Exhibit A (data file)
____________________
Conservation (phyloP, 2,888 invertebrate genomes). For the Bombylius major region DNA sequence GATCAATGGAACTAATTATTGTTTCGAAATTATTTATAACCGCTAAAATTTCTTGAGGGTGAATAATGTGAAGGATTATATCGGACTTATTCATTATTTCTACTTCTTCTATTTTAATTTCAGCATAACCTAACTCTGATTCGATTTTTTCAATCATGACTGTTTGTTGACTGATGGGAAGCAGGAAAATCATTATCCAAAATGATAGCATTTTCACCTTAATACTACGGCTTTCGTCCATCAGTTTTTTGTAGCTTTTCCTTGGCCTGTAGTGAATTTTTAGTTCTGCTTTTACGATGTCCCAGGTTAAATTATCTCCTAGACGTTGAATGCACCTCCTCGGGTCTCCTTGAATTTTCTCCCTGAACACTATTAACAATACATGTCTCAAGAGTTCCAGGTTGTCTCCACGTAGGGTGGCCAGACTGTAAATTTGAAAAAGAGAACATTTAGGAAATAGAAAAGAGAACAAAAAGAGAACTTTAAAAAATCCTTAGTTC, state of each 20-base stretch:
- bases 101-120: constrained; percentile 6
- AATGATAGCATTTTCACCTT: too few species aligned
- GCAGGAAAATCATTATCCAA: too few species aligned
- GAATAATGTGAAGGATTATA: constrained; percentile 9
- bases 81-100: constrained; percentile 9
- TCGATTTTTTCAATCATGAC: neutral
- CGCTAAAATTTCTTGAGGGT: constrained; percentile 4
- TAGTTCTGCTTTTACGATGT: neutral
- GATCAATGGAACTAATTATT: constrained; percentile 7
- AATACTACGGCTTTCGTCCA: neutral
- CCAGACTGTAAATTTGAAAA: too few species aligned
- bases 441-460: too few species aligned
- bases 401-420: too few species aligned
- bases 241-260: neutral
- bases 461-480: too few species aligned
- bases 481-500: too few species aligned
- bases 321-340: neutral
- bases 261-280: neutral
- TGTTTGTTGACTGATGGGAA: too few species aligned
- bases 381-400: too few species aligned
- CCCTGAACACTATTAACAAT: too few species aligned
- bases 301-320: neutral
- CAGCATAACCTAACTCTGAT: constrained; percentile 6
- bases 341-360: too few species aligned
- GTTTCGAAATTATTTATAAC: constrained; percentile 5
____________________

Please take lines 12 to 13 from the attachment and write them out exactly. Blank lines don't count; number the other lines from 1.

- CCAGACTGTAAATTTGAAAA: too few species aligned
- bases 441-460: too few species aligned